As I've said before, the fundamental problem is that people who are below average in intelligence have become economically useless. We need only so many plumbers or electricians or auto mechanics. Those roles used to be filled by below-average IQ people, but nowadays the combination of downward pressure from brighter people who aren't bright enough to compete in mentally challenging occupations and the increase in requirements for formerly manual trades (you should see the computer equipment at my mechanic's garage) have made it impossible for dumb people to hold these jobs. And the competition for those jobs must inevitably reduce the earnings available from them. What is an IQ 90 person really worth today in a free market? If he works like a slave seven days a week, probably not enough to keep him fed and housed at even minimum levels.

That and the fact that labor is an increasingly small component of the value of manufactured goods is eliminating jobs for anyone who's not above average in IQ. A factory that used to require 1,000 workers now requires only 50, and produces more than it did with 1,000 workers. And I note that, despite your frequent statements about the death of manufacturing in the US, the US manufactures more every year than it did the preceding year, both in absolute terms and in per capita terms.

Ultimately, this means we're heading for an environment where very few people are needed to run the factories. That's a good thing, in the sense that we'll have large amounts of manufactured goods with almost zero labor component to the cost of them. That means plenty for everyone, but it also means that most people will be unemployed or marginally employed. Of course, there's nothing graven in stone about a 40 hour work week. Perhaps in the not too distant future, people will look upon a 40 hour week as drudgery, just as we look upon the 100-hour weeks that peasants used to work just to feed themselves. Maybe the new norm will be a 4-hour work week. Half a day a week, and really long weekends.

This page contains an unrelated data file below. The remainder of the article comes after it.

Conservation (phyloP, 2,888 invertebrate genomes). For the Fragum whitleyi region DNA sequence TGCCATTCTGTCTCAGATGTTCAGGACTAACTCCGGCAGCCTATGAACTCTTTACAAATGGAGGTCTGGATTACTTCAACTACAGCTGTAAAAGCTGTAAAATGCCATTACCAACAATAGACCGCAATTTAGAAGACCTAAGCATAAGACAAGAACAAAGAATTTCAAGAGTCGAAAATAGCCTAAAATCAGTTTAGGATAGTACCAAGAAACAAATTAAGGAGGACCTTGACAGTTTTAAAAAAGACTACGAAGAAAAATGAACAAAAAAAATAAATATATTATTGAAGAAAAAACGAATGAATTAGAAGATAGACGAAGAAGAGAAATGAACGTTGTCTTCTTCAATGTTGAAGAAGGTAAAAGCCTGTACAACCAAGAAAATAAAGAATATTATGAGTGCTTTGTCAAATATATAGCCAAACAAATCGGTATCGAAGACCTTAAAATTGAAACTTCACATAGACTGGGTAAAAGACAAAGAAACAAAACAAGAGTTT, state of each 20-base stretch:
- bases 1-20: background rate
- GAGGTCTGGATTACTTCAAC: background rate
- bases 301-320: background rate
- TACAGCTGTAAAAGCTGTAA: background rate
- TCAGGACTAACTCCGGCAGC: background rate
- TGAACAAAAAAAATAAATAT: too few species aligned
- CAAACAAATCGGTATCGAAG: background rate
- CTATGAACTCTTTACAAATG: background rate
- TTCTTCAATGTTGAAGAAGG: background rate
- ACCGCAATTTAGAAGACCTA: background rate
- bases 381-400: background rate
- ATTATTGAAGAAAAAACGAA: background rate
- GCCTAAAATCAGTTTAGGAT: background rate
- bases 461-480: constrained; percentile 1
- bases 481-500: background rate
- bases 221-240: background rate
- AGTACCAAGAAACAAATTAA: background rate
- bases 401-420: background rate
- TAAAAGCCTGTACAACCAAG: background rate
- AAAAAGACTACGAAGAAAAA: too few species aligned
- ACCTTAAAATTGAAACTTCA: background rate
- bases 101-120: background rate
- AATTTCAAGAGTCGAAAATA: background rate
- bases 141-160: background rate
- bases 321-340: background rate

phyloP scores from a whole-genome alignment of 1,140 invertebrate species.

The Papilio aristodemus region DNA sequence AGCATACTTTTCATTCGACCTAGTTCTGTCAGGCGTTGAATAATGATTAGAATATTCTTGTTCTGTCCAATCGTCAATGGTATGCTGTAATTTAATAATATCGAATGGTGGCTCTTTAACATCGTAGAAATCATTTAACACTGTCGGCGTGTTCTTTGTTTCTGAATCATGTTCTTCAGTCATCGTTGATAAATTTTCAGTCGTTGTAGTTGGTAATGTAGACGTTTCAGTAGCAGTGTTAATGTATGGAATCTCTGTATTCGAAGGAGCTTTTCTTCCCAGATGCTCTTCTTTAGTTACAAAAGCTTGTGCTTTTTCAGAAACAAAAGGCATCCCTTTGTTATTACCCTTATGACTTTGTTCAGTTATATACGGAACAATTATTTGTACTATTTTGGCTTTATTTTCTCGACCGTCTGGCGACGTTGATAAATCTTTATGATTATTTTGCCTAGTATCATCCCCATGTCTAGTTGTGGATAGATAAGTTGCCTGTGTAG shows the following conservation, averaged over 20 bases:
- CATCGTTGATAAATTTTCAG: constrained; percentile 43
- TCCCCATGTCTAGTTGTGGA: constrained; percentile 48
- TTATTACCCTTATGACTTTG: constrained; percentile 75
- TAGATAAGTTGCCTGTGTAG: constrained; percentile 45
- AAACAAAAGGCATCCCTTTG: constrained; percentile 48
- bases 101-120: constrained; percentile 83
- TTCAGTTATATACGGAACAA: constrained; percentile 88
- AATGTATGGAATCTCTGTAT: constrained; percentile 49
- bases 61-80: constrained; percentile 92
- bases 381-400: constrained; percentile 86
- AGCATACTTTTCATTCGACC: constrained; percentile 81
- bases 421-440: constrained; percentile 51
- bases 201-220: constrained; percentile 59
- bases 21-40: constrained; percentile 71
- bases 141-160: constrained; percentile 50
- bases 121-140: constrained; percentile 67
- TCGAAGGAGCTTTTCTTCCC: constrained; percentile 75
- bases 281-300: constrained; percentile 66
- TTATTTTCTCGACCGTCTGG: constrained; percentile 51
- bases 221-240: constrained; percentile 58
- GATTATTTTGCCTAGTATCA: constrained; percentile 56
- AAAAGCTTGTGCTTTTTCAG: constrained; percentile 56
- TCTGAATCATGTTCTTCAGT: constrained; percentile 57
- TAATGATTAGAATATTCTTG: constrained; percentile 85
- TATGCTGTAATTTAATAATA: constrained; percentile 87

All of that implies bread and circuses on a larger scale than we have even now. And that most people will be idle most or all of the time, which is what concerns me more than anything.


All of which is food for thought. I doubt that many readers of Chaos Manor Reviews are on the left side of the Bell Curve; but in a republic, every vote is equal to every other. Anatole France once said that the law in its infinite equality forbids rich and poor alike from stealing bread and sleeping under bridges. It is also true that the law in its infinite equality preserves the right to vote for both the intelligent and those less so. If nearly half the population is in fact useless, and know that they are useless, preserving even the appearance of a republic may become very difficult indeed.

Incidentally, while the number of jobs in manufacturing steadily decreases, Thompson is correct in saying we still make a lot of products while employing fewer people. That's called increased productivity. Alas, much of what we are losing were cash cow products that employed people long term. They may have had less than spectacular profit margins, but they were profitable, and paid decent wages.

Free Trade, Ricardo, and the Future of Employment

The economist that Free Trade advocates quote most often is David Ricardo because of his principle of comparative advantage. Ricardo believed that if nations specialized in what they did best, and trade between them was free of tariff, then everyone would be better off.

Those who quote Ricardo generally ignore his other basic assumption, which was that wage rates would be set by economic competition free of political interference. That condition prevailed during the Great Famine in Ireland (1845-1849): and vast quantities of food produced in Ireland were shipped to England where it fetched higher prices. This was of great advantage to the landlords. A hundred years before a similar condition induced Jonathan Swift to write his bitter satire A Modest Proposal and similar works appeared during and after the Great Famine. Another result was a large export of population from Ireland to the United States. Yet another was the tradition of enduring hatred of English rule in Ireland. The short term profits of food exports during the famine have long vanished in their continued costs over the years.